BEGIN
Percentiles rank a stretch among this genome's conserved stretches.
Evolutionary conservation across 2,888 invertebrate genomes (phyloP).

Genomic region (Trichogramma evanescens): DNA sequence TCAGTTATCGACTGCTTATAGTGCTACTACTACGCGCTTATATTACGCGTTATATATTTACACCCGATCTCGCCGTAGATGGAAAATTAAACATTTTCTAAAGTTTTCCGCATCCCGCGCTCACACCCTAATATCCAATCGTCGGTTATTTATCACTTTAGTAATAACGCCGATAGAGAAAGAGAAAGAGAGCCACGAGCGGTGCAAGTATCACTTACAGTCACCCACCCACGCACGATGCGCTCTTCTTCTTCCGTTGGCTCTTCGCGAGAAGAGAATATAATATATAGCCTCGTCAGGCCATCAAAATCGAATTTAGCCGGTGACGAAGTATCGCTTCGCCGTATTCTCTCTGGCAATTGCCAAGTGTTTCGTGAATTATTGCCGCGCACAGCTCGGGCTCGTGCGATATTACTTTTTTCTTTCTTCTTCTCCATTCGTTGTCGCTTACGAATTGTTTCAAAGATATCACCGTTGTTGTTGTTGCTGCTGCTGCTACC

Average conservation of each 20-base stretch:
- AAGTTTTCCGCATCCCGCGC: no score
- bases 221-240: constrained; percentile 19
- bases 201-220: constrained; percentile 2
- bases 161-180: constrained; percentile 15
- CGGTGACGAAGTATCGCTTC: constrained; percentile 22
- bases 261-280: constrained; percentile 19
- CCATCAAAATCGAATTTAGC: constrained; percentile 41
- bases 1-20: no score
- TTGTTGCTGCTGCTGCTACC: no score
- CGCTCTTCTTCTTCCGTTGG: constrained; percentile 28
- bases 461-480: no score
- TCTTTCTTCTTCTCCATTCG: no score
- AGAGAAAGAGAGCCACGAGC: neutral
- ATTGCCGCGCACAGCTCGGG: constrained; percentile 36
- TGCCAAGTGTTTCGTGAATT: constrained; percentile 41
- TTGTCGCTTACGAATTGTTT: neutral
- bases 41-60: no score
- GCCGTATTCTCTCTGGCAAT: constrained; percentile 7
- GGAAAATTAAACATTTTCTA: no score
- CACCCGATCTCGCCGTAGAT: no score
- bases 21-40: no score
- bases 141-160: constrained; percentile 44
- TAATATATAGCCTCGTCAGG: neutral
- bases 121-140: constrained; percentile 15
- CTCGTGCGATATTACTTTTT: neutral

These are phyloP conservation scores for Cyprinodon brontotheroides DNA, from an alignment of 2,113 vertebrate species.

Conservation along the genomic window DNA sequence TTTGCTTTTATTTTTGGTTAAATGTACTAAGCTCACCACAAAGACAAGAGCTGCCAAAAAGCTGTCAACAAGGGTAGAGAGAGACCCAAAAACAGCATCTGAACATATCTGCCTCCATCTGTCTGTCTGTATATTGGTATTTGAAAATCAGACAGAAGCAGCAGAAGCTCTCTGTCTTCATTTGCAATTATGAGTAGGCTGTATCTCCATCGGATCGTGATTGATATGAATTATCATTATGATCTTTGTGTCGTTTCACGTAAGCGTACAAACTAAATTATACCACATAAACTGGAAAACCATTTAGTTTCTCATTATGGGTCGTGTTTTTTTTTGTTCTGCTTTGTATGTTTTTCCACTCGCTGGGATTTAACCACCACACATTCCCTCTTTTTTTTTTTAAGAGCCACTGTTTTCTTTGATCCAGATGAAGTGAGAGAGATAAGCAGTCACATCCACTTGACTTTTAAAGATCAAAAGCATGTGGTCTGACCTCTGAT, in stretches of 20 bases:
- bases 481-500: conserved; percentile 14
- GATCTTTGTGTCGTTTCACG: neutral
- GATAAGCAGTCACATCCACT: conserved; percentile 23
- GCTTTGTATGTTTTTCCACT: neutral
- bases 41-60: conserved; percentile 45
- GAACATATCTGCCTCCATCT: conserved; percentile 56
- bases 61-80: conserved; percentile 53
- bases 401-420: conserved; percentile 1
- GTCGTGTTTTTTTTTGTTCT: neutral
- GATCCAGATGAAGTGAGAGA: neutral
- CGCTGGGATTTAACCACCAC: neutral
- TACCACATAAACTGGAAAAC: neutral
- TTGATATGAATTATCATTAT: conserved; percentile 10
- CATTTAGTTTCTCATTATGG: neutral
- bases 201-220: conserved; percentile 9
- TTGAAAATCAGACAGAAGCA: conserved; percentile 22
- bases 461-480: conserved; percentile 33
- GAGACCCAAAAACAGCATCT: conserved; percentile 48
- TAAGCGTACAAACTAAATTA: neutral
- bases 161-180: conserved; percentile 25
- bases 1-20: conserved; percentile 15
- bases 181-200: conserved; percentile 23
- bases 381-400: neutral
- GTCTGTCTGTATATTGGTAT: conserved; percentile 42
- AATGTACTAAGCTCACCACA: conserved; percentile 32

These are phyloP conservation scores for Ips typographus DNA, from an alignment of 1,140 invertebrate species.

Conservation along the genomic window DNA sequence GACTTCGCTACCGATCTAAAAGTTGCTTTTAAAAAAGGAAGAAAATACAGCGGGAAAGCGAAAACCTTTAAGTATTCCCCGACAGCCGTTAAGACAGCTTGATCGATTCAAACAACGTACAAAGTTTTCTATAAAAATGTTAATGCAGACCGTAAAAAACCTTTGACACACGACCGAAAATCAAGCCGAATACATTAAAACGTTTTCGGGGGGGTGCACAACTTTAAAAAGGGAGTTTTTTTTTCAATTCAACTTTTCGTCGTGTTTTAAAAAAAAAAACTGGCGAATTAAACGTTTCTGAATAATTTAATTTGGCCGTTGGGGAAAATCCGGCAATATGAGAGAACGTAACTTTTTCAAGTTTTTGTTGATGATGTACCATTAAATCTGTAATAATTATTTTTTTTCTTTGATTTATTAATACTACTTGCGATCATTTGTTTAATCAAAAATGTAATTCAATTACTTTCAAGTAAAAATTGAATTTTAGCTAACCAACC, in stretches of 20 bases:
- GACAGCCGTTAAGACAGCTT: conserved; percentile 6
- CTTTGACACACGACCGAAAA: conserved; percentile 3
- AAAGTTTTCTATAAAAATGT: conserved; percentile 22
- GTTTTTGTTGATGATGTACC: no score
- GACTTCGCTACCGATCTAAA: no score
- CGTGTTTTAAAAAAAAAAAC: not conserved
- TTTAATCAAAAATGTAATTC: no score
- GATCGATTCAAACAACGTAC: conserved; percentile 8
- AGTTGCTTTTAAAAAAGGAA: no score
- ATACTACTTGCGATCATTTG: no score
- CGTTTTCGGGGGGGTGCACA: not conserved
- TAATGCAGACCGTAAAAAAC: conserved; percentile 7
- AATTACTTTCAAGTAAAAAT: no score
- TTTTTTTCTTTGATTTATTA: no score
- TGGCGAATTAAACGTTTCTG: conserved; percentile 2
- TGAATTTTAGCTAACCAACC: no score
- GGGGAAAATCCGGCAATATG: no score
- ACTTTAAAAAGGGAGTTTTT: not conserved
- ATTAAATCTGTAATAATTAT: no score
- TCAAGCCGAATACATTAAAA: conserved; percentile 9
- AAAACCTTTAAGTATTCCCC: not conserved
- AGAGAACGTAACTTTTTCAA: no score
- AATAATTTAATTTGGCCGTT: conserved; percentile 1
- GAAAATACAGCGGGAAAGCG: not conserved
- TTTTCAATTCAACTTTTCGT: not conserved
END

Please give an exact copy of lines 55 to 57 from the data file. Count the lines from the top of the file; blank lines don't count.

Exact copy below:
- GTCTGTCTGTATATTGGTAT: conserved; percentile 42
- AATGTACTAAGCTCACCACA: conserved; percentile 32

These are phyloP conservation scores for Ips typographus DNA, from an alignment of 1,140 invertebrate species.